The head of Toronto-based Porter Airlines has laid out his flight plan for this fall on both sides of the border, but doesn't expect travel demand to return back to pre-pandemic levels until mid-2022.
“Over the past month we’ve been getting a lot more reception from customers,” said Michael Deluce, president and chief executive officer at Porter Airlines, in a broadcast interview.

“We expect a fairly rapid recovery starting in September. Will it go back to 100 per cent overnight? Absolutely not. But, we anticipate a strong recovery through fall. Hopefully by mid-2022 we’ll see traffic levels that return to pre-pandemic levels.”

The carrier announced Monday that it is planning to restart service in early September after a hiatus of more than 16 months. Porter’s entire network is expected to be up and running by Oct. 6, said Deluce.

Last month, Porter and the federal government reached an agreement for loans of up to $270 million, with $20.5 million earmarked for passenger refunds for COVID-cancelled flights.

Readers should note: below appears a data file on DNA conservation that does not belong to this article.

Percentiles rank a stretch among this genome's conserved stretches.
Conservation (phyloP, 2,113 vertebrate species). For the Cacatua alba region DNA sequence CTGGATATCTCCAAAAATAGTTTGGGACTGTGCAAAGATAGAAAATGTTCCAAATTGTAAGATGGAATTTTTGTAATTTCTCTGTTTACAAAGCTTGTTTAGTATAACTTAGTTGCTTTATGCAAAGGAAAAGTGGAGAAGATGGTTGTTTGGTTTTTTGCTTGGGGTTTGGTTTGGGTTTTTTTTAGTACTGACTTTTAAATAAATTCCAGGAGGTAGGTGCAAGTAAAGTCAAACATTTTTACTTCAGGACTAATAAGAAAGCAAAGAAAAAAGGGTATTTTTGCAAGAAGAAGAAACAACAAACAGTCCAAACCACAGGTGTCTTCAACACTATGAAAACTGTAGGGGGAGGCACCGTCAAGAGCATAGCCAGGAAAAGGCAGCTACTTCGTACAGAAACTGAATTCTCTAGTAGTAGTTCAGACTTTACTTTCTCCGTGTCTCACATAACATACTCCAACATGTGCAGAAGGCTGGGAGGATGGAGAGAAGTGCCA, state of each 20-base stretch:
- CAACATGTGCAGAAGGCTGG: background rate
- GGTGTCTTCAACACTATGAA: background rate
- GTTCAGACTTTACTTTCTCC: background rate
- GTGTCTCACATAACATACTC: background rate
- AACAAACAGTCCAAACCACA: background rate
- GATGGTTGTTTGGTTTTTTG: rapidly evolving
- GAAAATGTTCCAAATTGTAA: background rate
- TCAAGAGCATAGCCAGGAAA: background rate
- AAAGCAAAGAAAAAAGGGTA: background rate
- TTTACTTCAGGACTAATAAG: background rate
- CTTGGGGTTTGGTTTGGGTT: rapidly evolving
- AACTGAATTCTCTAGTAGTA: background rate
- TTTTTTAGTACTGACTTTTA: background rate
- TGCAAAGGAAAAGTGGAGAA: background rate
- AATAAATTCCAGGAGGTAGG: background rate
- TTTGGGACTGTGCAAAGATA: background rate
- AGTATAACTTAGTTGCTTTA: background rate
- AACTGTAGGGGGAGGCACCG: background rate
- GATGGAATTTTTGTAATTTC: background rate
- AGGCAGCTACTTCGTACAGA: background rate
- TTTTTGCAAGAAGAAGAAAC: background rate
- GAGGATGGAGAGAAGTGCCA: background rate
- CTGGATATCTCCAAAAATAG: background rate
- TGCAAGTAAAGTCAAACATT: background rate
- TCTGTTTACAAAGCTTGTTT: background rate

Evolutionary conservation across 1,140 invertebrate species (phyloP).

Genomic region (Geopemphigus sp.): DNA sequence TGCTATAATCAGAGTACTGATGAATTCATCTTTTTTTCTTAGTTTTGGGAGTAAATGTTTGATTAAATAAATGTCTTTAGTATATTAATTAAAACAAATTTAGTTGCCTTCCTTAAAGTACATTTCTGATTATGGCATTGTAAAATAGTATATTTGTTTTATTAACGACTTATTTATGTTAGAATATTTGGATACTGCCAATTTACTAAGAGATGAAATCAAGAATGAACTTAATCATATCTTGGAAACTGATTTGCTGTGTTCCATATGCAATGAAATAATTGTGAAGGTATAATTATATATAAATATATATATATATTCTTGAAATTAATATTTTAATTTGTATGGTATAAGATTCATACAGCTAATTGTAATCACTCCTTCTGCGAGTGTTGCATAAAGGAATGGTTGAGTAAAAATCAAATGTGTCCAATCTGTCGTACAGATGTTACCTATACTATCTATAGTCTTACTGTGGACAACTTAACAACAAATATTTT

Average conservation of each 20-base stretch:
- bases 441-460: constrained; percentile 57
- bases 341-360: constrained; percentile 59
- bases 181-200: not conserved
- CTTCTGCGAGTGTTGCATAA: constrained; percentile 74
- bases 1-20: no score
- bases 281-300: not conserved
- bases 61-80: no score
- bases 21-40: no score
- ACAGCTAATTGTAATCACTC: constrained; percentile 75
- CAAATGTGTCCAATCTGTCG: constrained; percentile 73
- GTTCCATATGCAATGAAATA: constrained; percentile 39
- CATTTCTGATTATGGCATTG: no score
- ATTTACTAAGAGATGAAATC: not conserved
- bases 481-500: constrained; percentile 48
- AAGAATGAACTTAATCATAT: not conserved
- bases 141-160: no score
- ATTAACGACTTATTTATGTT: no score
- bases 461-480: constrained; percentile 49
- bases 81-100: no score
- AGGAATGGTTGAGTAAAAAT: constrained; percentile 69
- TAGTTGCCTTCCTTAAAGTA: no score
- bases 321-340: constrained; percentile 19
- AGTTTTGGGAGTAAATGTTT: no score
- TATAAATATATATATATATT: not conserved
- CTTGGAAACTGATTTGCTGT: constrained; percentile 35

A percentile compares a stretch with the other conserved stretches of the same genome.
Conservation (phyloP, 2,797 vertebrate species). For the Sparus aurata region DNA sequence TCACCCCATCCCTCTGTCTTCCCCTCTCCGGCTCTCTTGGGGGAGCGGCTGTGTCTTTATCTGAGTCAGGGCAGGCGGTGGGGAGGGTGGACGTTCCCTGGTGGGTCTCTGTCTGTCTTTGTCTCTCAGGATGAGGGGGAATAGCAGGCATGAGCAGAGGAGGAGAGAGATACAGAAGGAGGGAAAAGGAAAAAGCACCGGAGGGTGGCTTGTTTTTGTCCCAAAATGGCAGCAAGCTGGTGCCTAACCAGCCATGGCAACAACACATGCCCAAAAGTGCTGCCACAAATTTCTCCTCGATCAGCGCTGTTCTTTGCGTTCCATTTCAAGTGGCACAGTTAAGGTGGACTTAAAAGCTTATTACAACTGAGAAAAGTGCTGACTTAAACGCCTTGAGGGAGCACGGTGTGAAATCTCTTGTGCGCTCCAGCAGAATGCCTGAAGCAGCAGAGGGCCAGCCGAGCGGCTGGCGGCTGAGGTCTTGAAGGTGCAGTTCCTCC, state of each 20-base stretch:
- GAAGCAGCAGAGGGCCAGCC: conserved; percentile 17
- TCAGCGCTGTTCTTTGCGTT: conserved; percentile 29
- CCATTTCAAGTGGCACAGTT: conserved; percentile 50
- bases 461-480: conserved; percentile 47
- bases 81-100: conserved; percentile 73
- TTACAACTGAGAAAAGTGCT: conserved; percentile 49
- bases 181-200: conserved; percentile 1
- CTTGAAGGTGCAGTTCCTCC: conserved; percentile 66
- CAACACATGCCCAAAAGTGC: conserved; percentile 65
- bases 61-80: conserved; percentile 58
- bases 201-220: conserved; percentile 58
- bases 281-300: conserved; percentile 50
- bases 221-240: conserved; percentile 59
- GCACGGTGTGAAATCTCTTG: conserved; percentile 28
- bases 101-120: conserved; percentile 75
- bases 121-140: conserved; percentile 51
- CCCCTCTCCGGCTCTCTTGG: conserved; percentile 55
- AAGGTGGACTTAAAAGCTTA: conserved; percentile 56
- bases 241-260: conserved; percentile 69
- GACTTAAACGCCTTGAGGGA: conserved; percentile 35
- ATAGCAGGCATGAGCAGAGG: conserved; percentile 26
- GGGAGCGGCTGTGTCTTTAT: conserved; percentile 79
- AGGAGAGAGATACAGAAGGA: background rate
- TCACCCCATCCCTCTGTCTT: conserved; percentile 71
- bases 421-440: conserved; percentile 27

“The federal government has stepped up to ensure substantial liquidity as carriers ramp up operations post-pandemic,” said Deluce. 

He also noted the federal funds will be used by Porter on an as-needed basis.

“We went into the pandemic with a very strong balance sheet and raised capital very quickly in March 2020, and maintained a very modest burn rate over the past 16 months.” 

While awaiting the green light to return to the skies, Porter has been busy upgrading its fleet of 29 turboprop planes, all of which boast new seats, carpets and fresh coats of paint, said Deluce.

As demand for air travel remains a moving target, the carrier will have to bring staff back in order to resume service, Deluce added.

Prior to the pandemic, Porter had more than 1,400 team members. Today, that number is down to just 200 staff, but the company plans to bring back up to 500 workers between now and September, with more possible later in the fall, said Deluce. 

Deluce said he expects airfares to be "volatile" in the early stages of the recovery as carriers struggle to balance capacity with demand, but figures that will resolve itself over time.